1/3 of entire internet search traffic directed to single server in error

26 Jan 2015

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A small software firm in North Carolina, USA, found itself the focus of more than one-third of the internet’s search traffic – with almost 13,000 requests per second – after a supposed glitch in China’s networks.

Running a small, four-core CPU with one IP address, software engineer at Iconfactory, Craig Hockenberry,  found himself dealing with a task that, according to his blog post about the incident, left him only capable of saying, “holy s**t”.

As he attempted to process how this could have possibly occurred, the raw information about the obvious error appeared to show that at its peak, the server was attempting to process 52mbps-worth of requests which is over 100 times more stressful on a CPU than what would usually be considered a strain on such a server.

By Hockenberry’s calculations, if each request equated to 500bytes, then this would be as many as 13,000 requests a second, which would equal the same amount of traffic as one-third of Google’s entire search traffic at any given time.

Further investigation into the bizarre error appeared to show that the culprit was the domain name system (DNS) for the whole of China which failed to look up the correct IP address when trying to connect to websites including Twitter Facebook and YouTube.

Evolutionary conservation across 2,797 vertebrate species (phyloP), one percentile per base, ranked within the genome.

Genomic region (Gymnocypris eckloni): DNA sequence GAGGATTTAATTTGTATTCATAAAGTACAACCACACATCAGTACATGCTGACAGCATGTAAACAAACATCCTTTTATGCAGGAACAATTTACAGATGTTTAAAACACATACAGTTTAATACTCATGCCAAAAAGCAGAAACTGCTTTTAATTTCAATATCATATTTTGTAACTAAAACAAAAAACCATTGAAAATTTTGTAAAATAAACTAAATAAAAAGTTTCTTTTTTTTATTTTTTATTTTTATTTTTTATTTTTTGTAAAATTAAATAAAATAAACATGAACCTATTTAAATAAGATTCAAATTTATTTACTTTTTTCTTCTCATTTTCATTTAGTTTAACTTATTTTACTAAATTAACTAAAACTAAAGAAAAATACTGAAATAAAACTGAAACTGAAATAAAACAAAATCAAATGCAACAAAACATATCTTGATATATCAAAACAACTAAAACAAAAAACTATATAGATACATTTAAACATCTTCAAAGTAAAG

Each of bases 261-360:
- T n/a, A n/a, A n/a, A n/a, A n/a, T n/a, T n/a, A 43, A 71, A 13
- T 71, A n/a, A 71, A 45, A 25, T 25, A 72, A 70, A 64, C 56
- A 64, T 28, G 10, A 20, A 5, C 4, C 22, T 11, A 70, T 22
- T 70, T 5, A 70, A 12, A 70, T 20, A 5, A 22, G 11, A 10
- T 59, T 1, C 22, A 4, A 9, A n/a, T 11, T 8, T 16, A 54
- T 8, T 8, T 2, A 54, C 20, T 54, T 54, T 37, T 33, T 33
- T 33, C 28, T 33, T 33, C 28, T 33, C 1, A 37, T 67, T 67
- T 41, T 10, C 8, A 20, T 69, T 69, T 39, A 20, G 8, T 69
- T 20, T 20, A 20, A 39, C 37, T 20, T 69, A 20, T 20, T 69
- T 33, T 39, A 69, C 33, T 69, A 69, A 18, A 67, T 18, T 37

Creating the second ‘firewall of China’

In the end, Hockenberry decided to only recourse was to create his own ‘firewall of China’ at China’s own expense and block the country from accessing the server.

“I’m a big believer in the power of an open and freely accessible Internet: I don’t take blocking traffic from innocent people lightly,” he said of his decision. “But in this case, it’s the only thing that worked. If you get a DDOS [denial of service attack] like what I’ve described above, this should be the first thing you do.”

Moe worryingly for sites in the US, he believes that their server is not alone in experiencing such issues and that China’s web traffic might be being used as a weapon of cyber-warfare.

“I took some comfort in knowing that we weren't alone on the 20th. But at the end of the day, every machine in China has the potential be a part of a massive DDOS attack on innocent sites. As my colleague Sean quipped, ‘They have weaponised their entire population.’"

Burning hard drive image via Shutterstock

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Colm Gorey is a journalist with Siliconrepublic.com

editorial@siliconrepublic.com